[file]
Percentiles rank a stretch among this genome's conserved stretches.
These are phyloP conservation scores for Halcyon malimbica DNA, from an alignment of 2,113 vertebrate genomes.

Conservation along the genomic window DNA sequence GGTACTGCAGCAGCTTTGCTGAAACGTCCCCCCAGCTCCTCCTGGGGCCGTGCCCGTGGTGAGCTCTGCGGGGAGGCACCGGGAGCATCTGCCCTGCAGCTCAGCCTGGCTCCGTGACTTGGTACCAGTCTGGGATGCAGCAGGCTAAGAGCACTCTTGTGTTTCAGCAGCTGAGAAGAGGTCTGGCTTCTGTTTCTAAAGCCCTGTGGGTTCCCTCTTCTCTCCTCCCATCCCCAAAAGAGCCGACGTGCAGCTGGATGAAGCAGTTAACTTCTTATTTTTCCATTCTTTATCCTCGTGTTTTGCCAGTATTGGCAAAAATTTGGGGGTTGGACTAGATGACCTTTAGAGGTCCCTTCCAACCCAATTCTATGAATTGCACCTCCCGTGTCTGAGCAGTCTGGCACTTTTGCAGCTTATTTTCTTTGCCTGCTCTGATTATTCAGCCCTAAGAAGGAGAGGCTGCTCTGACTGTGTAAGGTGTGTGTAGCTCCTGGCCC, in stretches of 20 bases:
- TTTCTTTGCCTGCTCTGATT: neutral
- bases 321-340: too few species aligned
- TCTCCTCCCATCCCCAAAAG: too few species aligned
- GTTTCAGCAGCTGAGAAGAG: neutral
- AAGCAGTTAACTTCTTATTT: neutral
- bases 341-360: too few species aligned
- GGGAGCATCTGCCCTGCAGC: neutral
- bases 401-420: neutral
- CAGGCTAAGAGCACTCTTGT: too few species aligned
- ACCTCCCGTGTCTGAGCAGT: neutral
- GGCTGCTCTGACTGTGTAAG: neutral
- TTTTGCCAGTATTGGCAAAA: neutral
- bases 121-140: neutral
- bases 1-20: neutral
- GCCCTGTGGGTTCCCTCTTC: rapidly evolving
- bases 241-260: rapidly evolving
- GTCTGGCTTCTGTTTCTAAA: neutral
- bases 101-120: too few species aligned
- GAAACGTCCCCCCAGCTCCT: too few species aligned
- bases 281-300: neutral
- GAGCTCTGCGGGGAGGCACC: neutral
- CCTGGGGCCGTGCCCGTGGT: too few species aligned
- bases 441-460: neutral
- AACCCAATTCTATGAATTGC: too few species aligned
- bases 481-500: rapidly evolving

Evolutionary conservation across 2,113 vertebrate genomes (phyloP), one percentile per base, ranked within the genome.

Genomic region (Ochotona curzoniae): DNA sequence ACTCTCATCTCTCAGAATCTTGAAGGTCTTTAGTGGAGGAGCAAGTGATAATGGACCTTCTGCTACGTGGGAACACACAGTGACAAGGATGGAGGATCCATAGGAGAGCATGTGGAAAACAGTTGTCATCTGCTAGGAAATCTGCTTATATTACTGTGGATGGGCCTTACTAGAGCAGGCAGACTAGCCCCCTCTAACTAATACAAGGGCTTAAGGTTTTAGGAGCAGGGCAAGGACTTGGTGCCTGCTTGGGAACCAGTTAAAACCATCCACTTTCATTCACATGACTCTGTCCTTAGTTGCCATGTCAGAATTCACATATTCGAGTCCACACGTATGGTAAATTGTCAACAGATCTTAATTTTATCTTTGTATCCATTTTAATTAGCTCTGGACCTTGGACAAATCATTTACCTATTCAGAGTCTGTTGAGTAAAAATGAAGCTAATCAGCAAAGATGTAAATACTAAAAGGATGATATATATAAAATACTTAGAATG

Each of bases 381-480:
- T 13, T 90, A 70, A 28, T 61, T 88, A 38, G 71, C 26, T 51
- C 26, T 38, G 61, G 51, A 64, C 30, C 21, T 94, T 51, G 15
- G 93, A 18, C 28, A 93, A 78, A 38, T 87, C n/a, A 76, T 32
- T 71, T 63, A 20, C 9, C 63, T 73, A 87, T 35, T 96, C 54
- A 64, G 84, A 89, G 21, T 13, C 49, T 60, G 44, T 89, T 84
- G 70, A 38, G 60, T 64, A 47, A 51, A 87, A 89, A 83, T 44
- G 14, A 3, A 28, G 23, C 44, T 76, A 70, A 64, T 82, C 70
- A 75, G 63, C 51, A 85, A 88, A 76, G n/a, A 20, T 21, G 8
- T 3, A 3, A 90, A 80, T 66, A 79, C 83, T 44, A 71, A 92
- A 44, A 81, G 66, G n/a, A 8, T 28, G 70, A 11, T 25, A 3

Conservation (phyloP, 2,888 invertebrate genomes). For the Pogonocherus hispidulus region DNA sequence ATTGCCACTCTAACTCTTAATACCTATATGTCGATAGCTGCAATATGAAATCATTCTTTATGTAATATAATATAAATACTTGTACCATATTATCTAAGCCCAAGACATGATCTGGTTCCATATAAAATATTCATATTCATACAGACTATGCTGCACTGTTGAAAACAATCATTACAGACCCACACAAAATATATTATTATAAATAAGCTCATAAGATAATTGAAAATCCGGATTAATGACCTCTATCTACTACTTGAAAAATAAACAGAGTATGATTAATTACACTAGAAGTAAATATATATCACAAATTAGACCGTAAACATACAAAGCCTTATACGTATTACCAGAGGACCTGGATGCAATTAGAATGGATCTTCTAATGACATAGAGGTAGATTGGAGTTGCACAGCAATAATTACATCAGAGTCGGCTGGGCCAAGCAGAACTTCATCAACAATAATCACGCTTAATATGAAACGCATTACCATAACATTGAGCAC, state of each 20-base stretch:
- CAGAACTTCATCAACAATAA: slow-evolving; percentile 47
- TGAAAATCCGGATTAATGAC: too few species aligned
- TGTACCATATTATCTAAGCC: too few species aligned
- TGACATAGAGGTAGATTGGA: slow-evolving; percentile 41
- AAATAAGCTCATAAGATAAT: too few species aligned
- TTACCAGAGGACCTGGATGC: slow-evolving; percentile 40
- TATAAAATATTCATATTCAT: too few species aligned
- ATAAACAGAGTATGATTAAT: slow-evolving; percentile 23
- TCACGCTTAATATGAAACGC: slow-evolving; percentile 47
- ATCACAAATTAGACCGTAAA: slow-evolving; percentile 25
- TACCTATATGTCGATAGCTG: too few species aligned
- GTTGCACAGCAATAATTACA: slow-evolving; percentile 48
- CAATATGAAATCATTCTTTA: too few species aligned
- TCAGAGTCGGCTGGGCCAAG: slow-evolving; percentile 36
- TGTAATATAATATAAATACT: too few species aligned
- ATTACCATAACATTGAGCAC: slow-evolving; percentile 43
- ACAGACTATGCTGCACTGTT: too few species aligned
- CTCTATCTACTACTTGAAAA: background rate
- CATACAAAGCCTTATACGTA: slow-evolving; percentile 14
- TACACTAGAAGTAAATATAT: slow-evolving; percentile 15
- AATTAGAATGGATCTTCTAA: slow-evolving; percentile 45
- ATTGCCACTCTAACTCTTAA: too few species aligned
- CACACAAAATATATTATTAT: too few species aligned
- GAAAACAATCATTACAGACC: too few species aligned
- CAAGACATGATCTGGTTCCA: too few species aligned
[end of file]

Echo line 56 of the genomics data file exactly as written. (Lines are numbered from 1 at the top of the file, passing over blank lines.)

- TCAGAGTCGGCTGGGCCAAG: slow-evolving; percentile 36